Love of reading

Over the years, changes have been made to Child's books when translated to the small screen. In the Charlie & Lola animated series, junk food chips were changed to banana chips and gymnastics had to be portrayed on a mat instead of a lawn (to role model health and safety.) PC-police aside, Child says that it's about getting children hooked on reading - "it should be about a love of reading -  not what we should read - so I made Clarice Bean be crazy about this fictional writer and I made it as stupid as I could."

Child's childhood - miniature worlds

Child has a young daughter recently adopted from Mongolia, but she doesn't abide by some by people's view that unless you’ve had your own children you can’t possibly write for the children, "because we were all children once."

What seems like an interesting aside to Child's life is actually another manifestation of her compulsion to create stories. As a young child she got involved in making doll houses and models from about age 7. She was mentored by a miniaturists, becoming one herself. She was using power tools at a young age and says "making miniature scenes taught me a lot." She explains there's more sophistication to this than it seems:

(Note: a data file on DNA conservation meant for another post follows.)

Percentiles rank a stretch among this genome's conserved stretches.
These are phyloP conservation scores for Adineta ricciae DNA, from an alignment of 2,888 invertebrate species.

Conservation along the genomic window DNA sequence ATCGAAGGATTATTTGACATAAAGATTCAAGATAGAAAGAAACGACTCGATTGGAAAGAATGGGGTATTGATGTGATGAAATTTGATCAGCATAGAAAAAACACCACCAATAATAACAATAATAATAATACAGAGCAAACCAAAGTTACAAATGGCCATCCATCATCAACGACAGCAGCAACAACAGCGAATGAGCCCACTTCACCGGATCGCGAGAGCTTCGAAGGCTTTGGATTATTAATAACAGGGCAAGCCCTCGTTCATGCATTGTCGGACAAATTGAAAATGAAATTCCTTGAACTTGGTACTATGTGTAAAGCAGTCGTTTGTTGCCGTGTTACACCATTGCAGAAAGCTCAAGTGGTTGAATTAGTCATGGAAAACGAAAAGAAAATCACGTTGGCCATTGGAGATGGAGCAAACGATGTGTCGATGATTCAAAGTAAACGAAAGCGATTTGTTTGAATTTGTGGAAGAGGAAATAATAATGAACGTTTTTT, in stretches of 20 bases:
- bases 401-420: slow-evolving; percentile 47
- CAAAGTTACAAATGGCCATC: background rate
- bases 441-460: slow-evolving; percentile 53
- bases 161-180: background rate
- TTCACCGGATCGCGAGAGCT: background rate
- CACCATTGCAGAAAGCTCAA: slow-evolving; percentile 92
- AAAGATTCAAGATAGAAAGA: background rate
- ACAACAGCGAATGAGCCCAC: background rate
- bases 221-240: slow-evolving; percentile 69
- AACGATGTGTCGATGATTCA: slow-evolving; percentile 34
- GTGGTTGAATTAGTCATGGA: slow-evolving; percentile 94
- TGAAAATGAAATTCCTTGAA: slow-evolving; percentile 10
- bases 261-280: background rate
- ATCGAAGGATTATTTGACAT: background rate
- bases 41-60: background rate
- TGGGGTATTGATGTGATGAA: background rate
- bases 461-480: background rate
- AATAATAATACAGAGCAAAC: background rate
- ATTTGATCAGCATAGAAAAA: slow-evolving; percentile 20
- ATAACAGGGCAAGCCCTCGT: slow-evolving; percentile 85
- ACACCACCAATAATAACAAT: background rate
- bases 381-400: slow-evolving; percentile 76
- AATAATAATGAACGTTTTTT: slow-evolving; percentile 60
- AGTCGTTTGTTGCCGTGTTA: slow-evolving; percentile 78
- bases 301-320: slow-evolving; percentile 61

You’re creating a world and theme and you’re creating story, there's quite a lot going on – controlling your world and having things play out they way you want.

She has been working on one particular doll house miniature since she was a a teenager and finds it therapeutic "making and doing." Later Child got a job as an assistant to renown artist Damien Hirst, albeit only doing spot painting.

Artful text

Child shared with her audience the joy she gets from the interplay between typography, illustration and story. Child says she loves how words can be illustrated (like POW!) and how things don't have to stay in one form and that it was helpful for her to think about comics when she was writing. She likes using type as animation and with Clarice Bean, she gave each character their own font and typefaces as the 'voice' of the character.

 

Lauren Child's miniature scenes are used to illustrate classic fairytales such as her versions of Goldilocks and the Three Bears and The Princess and the Pea: In Miniature : After the Fairy Tale by Hans Christian Andersen

What's next?

Now that she’s finished the Ruby Redfort series she is currently working on a young fiction series that is heavily illustrated - she says it is sort of like the Nigel Molesworth stories (about a boy talking about his school life). We look forward to seeing where her inspirations and talent take her readers next.